The Age of Miracles is full of rich characters, from Julia’s parents to her friends and neighbours, and we see how the changing world affects them all through her eyes, as well as experiencing those awkward, challenging and sometimes difficult moments of adolescence. It is a classic coming of age novel set in an uncertain time, which makes growing up just that bit harder but of course, still inevitable. I enjoyed every moment even when it made me sad, depressed or angry. I loved it for the way it remained with me long after I had finished and moved on to the next book on my TBR. I was haunted by it and I feel like I still am. Unforgettable is not a word I throw around lightly but it applies here. And I think part of what makes it that way is how easily the unexplainable could wipe away or completely change or challenge the existence we enjoy as we know it, as it has in this book. The reactions of the characters and the slow burning uncertainty of the end of the world is captured so brilliantly and realistically that it rings true to me. It makes me think of that T.S. Eliot poem ‘The Hollow Men’:
This is the way the world ends/not with a bang but with a whimper. ...more
A Court of Thorns and Roses vs. Beauty and the Beast: A Comparison
This was book was provided by the publisher in exchange for an honest review. This dA Court of Thorns and Roses vs. Beauty and the Beast: A Comparison
This was book was provided by the publisher in exchange for an honest review. This did not influence my review in any way.
While reading A Court of Thorns and Roses, my first Sarah J. Maas book, I noticed a few similarities to my favourite childhood Disney movie, Beauty and the Beast. I realised after hitting Twitter that this book was a loose retelling of the classic tale (I will admit also that I am not familiar with any of the original tales). The only problem was, I was not really enjoying A Court of Thorns and Roses. How could this be? I loved Beauty and the Beast! But there was a lot that was bothering me about A Court of Thorns and Roses and it made me wonder – as I have gotten older, has the beloved Disney movie lost its appeal? Would what was bothering me about A Court of Thorns and Roses bother me in Beauty and the Beast? It had been a long time since I last watched Beauty and the Beast so I found a copy (very difficult!), sat down and prepared to be disappointed.
It was a relief to find out that Beauty and the Beast had not lost its appeal for me. That means something is off with this particular interpretation of the fairytale. In A Court of Thorns and Roses, we have Feyre, a 19 year old huntress whose family lives in poverty since they lost their fortune, who provides for her horrible sisters (a la Cinderella) and her crippled father. When she kills a wolf who turned out to be a fae in disguise, Tamlin, our beast, knocks down her door and takes her to live in his castle in a court in the faerie lands – a life for a life. There’s a problem though – Tamlin isn’t really a beast. He’s like a shape shifter, between fae and beast, and he’s extraordinarily handsome and really not at all scary. He’s so incredibly good looking that this is pretty much all the heroine can think about, even though she hates him. Already I am unimpressed because where is the importance of inner beauty, who could ever love a beast? It doesn’t matter when he doesn’t even look like a beast! And his curse is that he and his entire court have to wear masks forever? What?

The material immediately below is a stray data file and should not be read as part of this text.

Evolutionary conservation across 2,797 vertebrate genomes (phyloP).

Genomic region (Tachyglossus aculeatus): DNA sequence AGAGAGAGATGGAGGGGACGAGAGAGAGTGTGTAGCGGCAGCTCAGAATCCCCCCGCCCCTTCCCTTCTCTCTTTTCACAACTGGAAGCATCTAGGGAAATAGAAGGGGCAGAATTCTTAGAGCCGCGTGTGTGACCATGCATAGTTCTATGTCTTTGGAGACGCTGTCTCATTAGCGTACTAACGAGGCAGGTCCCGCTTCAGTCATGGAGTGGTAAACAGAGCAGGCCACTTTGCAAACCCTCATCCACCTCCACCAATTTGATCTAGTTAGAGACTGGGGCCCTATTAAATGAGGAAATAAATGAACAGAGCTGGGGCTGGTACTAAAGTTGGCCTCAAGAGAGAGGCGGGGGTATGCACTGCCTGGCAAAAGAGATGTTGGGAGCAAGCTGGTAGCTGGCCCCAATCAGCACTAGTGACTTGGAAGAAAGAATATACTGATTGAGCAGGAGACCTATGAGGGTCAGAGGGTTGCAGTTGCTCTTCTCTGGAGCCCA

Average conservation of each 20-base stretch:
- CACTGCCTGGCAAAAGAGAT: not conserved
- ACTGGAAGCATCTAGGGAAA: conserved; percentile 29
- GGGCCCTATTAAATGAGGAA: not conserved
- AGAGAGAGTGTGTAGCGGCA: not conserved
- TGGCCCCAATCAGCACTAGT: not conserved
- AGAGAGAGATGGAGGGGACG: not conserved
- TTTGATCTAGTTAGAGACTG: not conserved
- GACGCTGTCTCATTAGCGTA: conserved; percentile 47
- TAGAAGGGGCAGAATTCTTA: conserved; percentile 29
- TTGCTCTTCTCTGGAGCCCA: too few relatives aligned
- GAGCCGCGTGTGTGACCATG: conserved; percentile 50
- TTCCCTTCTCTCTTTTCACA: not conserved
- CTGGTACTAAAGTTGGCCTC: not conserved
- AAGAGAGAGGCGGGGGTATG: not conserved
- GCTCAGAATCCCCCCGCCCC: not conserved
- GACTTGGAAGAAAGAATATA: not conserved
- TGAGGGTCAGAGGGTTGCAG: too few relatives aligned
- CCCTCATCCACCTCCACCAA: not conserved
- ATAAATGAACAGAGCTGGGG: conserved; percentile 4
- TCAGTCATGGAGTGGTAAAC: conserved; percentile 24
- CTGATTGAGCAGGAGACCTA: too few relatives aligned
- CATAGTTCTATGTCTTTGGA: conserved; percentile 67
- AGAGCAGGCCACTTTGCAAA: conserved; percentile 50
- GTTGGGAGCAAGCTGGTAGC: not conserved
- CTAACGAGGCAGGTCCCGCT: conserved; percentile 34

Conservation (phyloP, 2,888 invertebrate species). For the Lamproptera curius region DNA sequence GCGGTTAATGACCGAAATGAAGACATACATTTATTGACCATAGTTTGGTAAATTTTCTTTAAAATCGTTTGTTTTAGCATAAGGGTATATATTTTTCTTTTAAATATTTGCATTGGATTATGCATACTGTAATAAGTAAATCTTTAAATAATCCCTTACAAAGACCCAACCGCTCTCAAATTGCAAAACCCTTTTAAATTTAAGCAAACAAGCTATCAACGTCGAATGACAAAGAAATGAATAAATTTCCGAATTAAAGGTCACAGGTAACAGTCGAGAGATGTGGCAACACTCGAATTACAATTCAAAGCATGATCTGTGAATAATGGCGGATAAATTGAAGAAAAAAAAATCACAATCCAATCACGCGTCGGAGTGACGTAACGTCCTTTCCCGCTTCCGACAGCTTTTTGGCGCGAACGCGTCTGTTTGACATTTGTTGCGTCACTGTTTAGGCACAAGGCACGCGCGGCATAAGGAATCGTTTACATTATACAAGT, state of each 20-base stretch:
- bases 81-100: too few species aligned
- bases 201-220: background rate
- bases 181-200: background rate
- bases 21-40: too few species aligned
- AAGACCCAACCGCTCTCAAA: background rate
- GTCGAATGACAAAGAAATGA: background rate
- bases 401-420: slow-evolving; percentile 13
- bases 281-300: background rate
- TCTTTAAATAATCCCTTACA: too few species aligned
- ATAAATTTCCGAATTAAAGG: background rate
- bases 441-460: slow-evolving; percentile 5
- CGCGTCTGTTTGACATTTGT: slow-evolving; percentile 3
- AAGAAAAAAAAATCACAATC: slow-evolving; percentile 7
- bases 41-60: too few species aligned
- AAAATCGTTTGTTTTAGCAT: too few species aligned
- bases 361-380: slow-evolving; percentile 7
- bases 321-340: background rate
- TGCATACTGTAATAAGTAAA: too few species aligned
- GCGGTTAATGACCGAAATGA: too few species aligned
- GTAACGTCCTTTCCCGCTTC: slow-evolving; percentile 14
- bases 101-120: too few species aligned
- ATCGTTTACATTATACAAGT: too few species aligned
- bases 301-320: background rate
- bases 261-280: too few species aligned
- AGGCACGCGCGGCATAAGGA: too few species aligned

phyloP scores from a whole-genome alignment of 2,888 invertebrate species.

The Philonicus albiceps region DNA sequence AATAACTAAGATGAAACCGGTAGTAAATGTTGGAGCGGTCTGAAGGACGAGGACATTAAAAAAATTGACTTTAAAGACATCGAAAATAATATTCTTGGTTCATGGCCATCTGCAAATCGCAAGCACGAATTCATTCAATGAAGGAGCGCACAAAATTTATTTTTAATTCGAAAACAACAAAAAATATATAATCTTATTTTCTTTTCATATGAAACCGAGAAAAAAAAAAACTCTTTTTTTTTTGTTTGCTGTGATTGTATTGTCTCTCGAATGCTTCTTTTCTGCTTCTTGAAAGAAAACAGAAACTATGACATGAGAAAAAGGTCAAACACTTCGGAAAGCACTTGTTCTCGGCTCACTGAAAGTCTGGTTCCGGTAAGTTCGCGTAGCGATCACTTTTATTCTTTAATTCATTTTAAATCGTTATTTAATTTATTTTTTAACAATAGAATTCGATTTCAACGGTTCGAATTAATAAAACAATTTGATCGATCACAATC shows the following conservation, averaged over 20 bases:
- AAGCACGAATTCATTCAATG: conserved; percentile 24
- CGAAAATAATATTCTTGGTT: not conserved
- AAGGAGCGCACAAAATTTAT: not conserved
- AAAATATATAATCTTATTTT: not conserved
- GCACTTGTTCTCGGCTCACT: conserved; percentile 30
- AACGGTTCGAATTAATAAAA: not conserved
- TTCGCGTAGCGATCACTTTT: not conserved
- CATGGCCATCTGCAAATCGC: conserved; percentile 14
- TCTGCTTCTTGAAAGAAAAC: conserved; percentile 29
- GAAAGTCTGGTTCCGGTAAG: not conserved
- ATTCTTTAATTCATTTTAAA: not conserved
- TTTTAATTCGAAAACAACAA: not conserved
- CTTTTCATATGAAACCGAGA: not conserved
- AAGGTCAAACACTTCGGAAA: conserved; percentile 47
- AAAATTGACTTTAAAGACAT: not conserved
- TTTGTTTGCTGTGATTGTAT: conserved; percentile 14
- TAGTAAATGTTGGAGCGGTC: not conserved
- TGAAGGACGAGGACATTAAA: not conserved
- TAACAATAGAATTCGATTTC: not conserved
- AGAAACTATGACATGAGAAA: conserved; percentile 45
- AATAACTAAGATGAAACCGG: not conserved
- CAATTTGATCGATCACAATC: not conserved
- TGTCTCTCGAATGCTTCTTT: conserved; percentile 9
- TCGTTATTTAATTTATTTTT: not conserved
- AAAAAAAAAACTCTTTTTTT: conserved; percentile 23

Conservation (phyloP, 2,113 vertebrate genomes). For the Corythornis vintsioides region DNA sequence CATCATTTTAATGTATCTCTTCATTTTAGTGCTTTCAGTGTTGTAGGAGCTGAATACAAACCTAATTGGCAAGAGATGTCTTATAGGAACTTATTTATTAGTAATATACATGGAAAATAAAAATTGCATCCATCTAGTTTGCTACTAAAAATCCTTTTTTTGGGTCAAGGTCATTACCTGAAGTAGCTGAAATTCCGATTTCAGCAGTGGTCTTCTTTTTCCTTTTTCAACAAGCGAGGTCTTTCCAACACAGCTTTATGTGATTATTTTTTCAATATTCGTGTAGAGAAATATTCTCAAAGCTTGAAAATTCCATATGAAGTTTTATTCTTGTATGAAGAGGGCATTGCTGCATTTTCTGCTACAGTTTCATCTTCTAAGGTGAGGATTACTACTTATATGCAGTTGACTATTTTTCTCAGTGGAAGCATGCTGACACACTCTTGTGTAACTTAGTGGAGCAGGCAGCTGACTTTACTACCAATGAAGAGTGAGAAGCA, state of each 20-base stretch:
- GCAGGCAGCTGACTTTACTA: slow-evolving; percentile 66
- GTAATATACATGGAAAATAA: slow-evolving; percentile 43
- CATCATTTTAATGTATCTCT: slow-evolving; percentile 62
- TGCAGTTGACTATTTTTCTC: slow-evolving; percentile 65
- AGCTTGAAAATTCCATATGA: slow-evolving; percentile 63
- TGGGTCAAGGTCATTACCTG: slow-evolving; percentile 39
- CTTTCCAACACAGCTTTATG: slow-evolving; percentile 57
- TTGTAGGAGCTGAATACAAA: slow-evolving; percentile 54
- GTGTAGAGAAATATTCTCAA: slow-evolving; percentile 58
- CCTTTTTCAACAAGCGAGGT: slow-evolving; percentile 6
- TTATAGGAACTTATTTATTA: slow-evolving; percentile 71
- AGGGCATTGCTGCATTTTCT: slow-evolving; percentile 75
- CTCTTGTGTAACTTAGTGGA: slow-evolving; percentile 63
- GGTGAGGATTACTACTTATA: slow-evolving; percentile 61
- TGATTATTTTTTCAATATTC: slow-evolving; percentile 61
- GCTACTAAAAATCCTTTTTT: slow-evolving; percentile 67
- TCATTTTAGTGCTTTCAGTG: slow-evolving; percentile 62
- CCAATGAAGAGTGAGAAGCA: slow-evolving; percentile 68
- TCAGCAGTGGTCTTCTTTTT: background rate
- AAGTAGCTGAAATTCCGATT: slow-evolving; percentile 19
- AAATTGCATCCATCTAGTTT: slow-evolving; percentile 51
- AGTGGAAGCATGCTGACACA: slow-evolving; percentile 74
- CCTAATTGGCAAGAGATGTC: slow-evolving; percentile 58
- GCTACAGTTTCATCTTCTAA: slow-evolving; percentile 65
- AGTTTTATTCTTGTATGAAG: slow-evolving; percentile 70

What I enjoyed about Beauty and the Beast is the slow burn, the gradual building of trust and friendship that blossoms into love. You can see it unfolding on the screen in front of you. In A Court of Thorns and Roses there was none of that. One moment Feyre’s repulsed by Tamlin, the next there’s some lusty behaviour and then they’re in love? (Even after some questionable scenes that were pretty distasteful if you ask me). I believe that Belle has fallen for her Beast, and he for her in return, and that he no longer has the beastly behaviour he exhibited at the start – he learns to curb his temper, he attempts to learn table manners and he is gentle and kind with not just her, but everyone – the library scene as well as the snowball scene are adorable and evident of what is developing between them. I couldn’t believe it with Feyre and Tamlin with whom there only appeared to be lust and pretty faerie things and pretty faces. And paintings – supposed to be like the library but I found it had a whole lot less heart.
I also think that, although the primary audience is children, there was a benefit from having the backstory explained in the film. When the curse was revealed in the novel, it was explained by a servant who was supposed to assume a Mrs. Potts role but did not have the presence in the novel to be an important character. And what we had was a whole lot of telling (I suppose the nice thing in the movies is you can be shown a lot easier) that was incredibly boring. Belle also didn’t need to be told to confess her love to break the curse. She loved him, as she had seen past his beastly exterior to his kind and gentle heart. Beauty and the Beast is the story of redemption, how people can change and how looks aren’t the most important thing, that it’s the heart inside the person or beast that counts. A Court of Thorns and Roses is the story of – I’m not even really sure. I feel like the description of one does not suit the other.
A Court of Thorns and Roses really got interesting for me in the last chapters about Feyre’s tasks, to prove her love for Tamlin, where it most deviated from the conventional tale. Then the action picked up and it definitely got more exciting. It felt like a little too late, though, and I’m not sure I’m invested enough to continue the series. While mildly entertaining, I was glad to be done with it all. I definitely don’t really care about the characters. I will stick to my Disney favourite from now because you know what, I liked the talking appliances/servants! A Court of Thorns and Roses could have learnt a thing or two – especially when to leave well enough alone.